I had an amazing conversation tonight (and in conversation I mean mostly relying on the others’ conversation) about loneliness. For some silly reason, I think that loneliness is my biggest strengths. Here’s my last writing assignment for the semester for my Nonfiction class. It explains why that is. Enjoy.
Assignment # 13: Develop a braided essay that weaves together your thoughts on three abstract concepts (such as time, travel, distance, language, memory history, etc.)
Some Thoughts on Restriction and the Freedoms it Has Provided For Me
A human is not a book. Growing up, I thought that, to be a good person, I had to form myself in the shape of a book and write the letters, B-I-B-L-E on my chest. I had to look like all the other walking, talking, and preaching books that surrounded me. At times, I tried to inch my way out of the pages, the box shape, that I had placed myself in and to allow the ink and the thin leafed pages to escape from the leather binding that became my skin. But each time I tried this, I was met with a subtly severe backlashing from the other books, so I climbed back in and I chose not to think about it. When you’re shaped like a book, you can’t help but feel extremely restricted, so you have to choose not to think about it.
All the while, a steady ticking sounded all around me as I rode a large swinging pendulum topped by stiffly printed Roman Numerals, watching me like attentive prison guards. The two large black hands constantly circling my consciousness always found a way to fill my mind with a panicking sense of claustrophobia. This feeling resurfaces nearly every day, but when I remind myself about the subtle beauty of those Roman Numerals, keeping me safe from free falling down into some kind of meaningless abyss, the claustrophobia goes away.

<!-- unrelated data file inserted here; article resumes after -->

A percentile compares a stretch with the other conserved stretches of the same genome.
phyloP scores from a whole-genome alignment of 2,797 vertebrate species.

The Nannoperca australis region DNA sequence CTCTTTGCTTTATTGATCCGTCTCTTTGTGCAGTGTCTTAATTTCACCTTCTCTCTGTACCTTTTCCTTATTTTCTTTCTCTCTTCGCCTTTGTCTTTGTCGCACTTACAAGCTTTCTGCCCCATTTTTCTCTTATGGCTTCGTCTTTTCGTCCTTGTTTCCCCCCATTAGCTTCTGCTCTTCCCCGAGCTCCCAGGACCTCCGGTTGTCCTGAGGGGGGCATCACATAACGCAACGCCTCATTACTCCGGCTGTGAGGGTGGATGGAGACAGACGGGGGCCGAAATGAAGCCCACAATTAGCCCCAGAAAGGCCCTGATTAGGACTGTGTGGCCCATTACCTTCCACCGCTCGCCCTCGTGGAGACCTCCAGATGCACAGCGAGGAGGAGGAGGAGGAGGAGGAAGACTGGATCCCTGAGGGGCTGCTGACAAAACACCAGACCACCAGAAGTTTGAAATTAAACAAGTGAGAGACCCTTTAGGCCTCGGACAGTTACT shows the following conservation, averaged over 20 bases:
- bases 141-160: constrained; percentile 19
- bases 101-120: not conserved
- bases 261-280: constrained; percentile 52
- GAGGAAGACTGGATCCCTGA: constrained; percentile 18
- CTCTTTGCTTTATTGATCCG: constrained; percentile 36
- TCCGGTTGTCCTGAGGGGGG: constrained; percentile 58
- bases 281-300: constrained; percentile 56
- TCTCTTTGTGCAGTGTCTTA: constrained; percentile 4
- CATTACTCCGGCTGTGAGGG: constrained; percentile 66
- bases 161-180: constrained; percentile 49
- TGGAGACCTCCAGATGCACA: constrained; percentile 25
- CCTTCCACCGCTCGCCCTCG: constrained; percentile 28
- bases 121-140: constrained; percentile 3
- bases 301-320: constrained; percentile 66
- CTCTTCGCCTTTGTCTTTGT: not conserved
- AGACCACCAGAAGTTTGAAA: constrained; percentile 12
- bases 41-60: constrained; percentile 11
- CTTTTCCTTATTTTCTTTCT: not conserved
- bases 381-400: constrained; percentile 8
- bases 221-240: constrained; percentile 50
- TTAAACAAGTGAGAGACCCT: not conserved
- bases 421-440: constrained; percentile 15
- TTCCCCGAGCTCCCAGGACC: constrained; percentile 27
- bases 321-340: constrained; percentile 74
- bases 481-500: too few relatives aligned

I feel a claustrophobia in language as well, but this never really goes away. I wonder what it would be like to live outside of language and to release the cog in the portion of my brain that translates signifier into verbal signified. It has forced an anxiety that I seem to carry with me in my every day life. But then I think about the passion this anxiety has created and how reliant my passion has been on the claustrophobia of language. A reliance that I have slowly come to embrace with open, but still rather restricted arms.
This embrace was made easier thanks to my arms reemerging from their former leather bookbinding. I learned to walk without a waddle, which seems simple, but when you’ve lived in the shape of a book for so many years, it takes practice. I was free to evaluate myself and to open up my own pages inside where I learned that no one should live in the shape of any kind of physical book. Instead, everyone should take his or her own shape and let the pages roam free on their own accord, because if you allow yourself to become shaped like a book, religion can be awfully restricting.
It can seem equally restricting to have to constantly stare at those pesky Roman Numerals guards as you try to fit your ever growing list of to dos and desires in that circular setting within the clock. But I’ve recently learned to find the beauty in this setting that has been forced upon us, because the things in life you love the most can be met with a much higher sense of importance and gratitude as you are forced to organize and prioritize around them.
Language is always there, always to be prioritized. It can form isolation, but is yet our greatest tool for community and relationship. As anxious as its restrictions make me, its uses are also my greatest motivators, my greatest passions. Without its restrictions, there would be no need for poetry, which I believe to be any attempt to reach beyond the constrictions of language, yet within its very words. Language and its restrictions are necessary, for without it, I would not be writing this very essay, and I would not find the joy in writing that I do. Because language, like life, is what you make of it.